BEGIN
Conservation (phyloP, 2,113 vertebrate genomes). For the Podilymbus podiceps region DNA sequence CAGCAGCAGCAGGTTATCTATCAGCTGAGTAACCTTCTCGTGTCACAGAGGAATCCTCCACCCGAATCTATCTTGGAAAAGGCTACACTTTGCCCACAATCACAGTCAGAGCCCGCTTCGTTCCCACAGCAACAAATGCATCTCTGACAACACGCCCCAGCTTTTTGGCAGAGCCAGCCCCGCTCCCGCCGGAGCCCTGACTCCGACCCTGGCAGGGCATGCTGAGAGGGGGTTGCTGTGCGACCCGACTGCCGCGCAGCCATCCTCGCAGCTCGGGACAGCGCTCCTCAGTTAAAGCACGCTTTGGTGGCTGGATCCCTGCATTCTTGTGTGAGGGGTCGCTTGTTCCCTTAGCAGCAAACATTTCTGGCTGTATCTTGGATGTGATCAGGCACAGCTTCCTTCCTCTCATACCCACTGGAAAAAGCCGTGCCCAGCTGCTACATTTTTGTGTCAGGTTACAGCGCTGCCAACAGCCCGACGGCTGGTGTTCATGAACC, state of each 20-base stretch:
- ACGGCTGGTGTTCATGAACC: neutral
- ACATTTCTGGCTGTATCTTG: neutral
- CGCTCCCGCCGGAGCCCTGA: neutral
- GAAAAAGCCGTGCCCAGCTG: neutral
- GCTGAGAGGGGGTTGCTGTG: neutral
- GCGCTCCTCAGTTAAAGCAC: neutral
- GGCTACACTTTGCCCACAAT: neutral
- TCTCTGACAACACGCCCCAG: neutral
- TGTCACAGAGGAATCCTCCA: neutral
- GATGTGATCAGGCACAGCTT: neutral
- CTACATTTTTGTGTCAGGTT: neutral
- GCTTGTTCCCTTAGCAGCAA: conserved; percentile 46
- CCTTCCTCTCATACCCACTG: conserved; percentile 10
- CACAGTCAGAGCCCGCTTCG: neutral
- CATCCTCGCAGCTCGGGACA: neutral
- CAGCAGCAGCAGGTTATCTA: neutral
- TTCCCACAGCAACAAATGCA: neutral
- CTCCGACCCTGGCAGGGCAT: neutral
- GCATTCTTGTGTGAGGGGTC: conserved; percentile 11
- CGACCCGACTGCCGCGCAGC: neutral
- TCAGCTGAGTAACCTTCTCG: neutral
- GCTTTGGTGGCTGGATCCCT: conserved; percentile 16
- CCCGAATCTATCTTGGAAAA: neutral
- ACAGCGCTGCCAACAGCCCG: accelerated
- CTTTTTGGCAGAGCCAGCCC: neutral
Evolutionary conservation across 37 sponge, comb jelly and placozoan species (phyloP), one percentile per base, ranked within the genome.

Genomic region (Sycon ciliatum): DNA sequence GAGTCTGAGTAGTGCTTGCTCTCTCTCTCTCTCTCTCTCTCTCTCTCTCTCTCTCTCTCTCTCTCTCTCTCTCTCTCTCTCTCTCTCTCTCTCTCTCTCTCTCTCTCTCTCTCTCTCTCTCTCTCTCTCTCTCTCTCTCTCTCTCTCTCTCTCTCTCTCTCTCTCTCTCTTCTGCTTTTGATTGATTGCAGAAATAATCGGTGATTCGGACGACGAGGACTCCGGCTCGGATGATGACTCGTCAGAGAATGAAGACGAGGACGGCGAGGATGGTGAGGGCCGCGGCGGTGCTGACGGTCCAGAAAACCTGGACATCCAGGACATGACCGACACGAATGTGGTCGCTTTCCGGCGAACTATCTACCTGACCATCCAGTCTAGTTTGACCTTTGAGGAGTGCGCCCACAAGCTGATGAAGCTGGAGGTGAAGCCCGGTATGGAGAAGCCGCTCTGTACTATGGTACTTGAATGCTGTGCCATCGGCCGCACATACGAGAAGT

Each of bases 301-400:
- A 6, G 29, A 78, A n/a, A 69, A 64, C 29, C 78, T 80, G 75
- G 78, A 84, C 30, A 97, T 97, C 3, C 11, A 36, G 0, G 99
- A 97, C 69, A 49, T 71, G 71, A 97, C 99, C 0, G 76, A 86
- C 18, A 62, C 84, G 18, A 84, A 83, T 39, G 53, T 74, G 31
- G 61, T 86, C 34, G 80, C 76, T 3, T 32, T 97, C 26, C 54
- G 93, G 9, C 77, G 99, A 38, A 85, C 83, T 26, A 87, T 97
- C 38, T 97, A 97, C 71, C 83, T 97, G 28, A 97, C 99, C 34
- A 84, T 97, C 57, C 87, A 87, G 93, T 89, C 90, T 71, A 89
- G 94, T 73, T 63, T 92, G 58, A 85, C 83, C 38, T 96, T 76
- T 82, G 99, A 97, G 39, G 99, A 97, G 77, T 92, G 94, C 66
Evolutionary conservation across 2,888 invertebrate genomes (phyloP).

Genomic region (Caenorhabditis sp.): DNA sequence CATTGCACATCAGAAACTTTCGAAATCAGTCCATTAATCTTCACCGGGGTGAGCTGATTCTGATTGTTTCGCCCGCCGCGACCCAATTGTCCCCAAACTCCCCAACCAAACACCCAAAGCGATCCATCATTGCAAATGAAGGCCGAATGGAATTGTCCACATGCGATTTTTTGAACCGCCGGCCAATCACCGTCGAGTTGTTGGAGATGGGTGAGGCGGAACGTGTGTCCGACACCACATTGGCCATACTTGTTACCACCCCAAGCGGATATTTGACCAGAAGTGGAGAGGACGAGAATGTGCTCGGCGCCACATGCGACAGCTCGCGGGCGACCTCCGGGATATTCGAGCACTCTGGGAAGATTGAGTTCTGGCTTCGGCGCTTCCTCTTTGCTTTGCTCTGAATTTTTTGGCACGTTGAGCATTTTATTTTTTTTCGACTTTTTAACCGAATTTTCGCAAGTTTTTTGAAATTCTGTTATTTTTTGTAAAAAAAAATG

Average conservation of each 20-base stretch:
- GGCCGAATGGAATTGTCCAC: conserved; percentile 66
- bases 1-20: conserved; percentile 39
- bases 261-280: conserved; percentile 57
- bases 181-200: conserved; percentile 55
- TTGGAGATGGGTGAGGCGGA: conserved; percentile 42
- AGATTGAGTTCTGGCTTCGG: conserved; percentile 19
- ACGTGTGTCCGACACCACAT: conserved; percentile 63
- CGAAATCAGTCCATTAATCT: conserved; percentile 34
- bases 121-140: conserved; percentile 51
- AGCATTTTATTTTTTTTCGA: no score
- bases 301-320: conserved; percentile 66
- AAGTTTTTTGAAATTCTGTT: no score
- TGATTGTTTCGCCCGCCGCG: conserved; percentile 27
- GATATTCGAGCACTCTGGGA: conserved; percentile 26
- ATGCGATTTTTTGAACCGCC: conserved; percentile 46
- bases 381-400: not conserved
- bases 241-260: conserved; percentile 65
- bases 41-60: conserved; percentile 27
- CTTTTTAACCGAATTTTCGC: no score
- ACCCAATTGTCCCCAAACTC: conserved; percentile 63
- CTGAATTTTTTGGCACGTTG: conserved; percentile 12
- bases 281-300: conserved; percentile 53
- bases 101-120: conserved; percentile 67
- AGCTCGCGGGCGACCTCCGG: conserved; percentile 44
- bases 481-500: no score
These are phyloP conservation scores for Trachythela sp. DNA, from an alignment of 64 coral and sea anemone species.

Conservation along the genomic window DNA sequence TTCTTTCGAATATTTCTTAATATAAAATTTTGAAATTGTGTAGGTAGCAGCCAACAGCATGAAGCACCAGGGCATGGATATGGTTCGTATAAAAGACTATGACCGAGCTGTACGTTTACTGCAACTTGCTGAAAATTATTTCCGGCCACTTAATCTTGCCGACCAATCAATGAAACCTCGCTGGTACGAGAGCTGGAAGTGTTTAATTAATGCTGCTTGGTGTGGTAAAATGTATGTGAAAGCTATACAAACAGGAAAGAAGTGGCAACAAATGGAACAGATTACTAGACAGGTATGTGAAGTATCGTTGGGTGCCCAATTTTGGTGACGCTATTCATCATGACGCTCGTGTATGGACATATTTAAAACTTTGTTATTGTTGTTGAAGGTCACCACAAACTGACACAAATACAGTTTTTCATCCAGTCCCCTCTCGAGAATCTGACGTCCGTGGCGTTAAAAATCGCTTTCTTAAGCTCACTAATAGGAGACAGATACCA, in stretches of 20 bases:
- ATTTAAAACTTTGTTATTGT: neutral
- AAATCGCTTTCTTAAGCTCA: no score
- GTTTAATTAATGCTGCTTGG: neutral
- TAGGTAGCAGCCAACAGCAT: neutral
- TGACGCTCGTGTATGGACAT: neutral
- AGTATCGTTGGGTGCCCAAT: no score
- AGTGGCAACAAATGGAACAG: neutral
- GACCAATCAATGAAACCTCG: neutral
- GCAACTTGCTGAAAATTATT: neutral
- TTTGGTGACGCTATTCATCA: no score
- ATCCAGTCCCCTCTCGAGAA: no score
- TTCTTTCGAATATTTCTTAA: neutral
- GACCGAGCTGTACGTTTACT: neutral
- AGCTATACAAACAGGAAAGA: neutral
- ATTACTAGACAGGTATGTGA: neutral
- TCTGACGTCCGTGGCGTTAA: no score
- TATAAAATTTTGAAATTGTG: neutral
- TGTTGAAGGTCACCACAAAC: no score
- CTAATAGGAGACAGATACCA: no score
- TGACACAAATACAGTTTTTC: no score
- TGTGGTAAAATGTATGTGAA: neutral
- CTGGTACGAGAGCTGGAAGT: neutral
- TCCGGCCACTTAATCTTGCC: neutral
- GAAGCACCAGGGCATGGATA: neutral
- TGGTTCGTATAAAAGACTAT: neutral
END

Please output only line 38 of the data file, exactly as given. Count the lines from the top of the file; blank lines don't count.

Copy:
- G 94, T 73, T 63, T 92, G 58, A 85, C 83, C 38, T 96, T 76